(**) Disclosure: This post may contain affiliate links, meaning our company, JCHQ Publishing will get a commission if you decide to make a purchase through the links, but at no additional cost to you.
Do you want to know how property managers get clients? As you start operating a property management company, this could be one of the most crucial parts of the business. After all, you need to fill the pipeline with customers to have a sustainable business.
Property managers get new clients by word of mouth from existing clients. They can also acquire clients through online advertising, develop a referral network with other real estate professionals, or purchase another property management business.
You might think it is such a vague saying. But don’t worry! I won’t leave you hanging like that. In this blog post, I will cover the strategies in detail so you may start applying them to find clients for your property management business.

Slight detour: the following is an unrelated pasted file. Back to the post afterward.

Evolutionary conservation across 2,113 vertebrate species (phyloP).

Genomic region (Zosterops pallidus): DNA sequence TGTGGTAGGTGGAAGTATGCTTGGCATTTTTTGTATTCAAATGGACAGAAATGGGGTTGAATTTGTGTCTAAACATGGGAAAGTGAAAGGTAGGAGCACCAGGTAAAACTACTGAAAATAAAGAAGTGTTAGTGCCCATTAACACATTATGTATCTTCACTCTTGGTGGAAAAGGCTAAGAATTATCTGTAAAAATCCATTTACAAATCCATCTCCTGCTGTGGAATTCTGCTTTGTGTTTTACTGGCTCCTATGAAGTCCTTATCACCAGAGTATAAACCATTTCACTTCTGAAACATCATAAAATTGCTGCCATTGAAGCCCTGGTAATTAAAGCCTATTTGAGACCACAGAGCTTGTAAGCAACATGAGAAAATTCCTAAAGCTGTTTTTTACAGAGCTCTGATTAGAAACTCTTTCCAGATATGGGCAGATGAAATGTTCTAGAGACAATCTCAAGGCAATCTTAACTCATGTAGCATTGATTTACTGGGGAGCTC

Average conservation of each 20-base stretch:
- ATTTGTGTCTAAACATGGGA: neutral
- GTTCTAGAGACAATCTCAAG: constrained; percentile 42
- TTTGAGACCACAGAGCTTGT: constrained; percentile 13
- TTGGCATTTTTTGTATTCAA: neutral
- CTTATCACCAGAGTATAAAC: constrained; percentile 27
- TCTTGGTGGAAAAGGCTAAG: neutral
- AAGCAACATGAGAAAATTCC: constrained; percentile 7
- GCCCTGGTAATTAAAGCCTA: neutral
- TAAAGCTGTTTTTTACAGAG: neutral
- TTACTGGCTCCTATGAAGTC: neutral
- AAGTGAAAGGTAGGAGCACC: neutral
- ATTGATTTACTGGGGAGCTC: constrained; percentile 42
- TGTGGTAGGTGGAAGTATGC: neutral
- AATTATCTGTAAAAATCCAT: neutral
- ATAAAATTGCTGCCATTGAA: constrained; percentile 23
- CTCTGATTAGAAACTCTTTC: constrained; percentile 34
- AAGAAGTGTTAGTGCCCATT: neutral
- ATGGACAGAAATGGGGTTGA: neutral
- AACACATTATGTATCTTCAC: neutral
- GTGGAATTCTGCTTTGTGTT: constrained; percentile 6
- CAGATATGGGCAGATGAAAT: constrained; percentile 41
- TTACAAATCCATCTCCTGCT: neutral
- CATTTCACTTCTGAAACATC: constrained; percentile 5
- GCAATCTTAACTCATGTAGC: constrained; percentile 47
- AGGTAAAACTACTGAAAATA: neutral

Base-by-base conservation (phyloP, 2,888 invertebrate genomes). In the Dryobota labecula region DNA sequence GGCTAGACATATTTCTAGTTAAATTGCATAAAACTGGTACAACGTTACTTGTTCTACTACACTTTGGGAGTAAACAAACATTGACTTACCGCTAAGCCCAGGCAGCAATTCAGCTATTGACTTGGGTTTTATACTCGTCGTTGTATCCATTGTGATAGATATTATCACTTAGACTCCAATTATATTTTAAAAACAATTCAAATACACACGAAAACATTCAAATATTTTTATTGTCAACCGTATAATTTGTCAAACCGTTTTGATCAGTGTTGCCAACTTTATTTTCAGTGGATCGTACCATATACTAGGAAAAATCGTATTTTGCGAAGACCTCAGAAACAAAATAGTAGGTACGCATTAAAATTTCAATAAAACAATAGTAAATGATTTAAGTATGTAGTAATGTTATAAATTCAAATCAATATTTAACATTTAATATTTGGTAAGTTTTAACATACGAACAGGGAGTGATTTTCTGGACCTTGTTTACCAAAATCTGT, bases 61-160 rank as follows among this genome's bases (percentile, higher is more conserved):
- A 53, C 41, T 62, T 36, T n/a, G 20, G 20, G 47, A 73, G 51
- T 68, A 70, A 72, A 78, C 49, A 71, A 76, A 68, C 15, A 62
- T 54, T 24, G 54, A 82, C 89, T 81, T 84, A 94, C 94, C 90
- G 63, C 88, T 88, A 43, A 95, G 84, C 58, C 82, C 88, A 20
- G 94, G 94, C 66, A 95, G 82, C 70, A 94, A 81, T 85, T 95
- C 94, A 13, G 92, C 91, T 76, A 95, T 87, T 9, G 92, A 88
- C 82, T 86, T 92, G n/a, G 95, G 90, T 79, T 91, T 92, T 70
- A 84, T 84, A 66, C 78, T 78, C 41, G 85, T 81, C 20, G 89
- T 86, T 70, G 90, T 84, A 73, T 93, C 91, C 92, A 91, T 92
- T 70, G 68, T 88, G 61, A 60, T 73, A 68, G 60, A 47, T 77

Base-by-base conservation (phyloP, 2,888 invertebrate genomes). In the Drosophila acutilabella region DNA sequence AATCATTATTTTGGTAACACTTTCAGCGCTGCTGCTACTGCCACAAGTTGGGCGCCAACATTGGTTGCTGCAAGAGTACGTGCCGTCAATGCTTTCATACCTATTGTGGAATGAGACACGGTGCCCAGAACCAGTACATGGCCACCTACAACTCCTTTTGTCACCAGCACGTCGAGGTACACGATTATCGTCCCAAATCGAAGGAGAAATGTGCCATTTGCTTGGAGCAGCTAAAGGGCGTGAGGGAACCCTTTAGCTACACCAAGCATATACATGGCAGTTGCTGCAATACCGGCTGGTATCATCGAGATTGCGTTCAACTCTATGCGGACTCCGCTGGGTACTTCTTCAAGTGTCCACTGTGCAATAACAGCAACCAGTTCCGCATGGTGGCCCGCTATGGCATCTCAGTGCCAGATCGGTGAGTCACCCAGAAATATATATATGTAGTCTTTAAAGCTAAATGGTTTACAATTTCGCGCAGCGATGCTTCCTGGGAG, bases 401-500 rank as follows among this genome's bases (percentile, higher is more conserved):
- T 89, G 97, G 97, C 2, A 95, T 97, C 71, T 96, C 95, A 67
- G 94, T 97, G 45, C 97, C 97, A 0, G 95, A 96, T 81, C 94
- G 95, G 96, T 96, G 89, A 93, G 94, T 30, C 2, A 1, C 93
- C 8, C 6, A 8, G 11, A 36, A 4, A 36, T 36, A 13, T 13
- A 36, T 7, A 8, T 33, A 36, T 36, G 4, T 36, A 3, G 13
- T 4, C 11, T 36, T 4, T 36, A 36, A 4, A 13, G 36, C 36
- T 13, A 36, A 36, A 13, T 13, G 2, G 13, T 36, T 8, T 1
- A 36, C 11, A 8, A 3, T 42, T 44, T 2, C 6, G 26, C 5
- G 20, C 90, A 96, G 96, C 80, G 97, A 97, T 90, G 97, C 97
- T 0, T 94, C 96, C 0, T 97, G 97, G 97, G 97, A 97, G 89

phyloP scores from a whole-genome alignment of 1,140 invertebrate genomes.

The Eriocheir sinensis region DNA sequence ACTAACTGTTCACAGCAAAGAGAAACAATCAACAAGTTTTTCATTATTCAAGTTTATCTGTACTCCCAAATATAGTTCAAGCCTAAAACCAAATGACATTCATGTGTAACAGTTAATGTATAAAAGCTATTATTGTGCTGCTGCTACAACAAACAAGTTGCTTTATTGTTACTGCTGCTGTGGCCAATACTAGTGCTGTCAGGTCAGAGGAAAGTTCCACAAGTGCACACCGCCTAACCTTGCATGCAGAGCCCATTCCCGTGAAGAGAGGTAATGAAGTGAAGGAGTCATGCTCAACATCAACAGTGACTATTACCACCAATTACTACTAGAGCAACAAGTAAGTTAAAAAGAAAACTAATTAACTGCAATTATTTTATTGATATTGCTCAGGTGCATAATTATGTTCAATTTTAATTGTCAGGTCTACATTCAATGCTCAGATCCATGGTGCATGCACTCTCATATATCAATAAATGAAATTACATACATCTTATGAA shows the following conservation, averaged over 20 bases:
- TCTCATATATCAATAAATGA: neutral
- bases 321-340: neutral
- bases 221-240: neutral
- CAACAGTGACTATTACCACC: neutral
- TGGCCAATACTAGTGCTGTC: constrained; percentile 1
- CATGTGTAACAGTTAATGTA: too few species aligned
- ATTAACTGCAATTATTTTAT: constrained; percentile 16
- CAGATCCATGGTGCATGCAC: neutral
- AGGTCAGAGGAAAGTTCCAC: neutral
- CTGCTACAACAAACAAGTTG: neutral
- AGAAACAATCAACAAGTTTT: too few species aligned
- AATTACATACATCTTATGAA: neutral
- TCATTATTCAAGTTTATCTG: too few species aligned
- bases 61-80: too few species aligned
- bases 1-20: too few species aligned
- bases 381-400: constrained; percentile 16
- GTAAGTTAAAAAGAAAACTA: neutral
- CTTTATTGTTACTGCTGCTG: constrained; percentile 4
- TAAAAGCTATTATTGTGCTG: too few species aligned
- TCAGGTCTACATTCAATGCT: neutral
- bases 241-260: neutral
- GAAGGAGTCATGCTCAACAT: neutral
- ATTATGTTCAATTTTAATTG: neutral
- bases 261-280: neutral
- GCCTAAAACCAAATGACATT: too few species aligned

I will also go over how you can calculate the “Customer Lifetime Value.” This will help you to determine what is a reasonable acquisition cost to get a client.
Here are the ways for Property Managers to Get Clients
1) Generate FREE leads with rental ads
When I was in university, I always tried to get rid of the old textbooks. Rather than randomly asking friends or posting flyers on campus, I would go to the specific classes that were using the very same textbook and sold them right on the spot.
The idea I’m trying to illustrate is to go right to the source! I’m not telling you to post a rental ad. But you may contact the people who posted them. After all, they are the ones with a rental property. And if they are doing the posting themselves, they are likely not working with a property management company.
Give them a call or email to see how their process is in renting out the unit. Introduce your property management services and demonstrate how you could be helpful to them.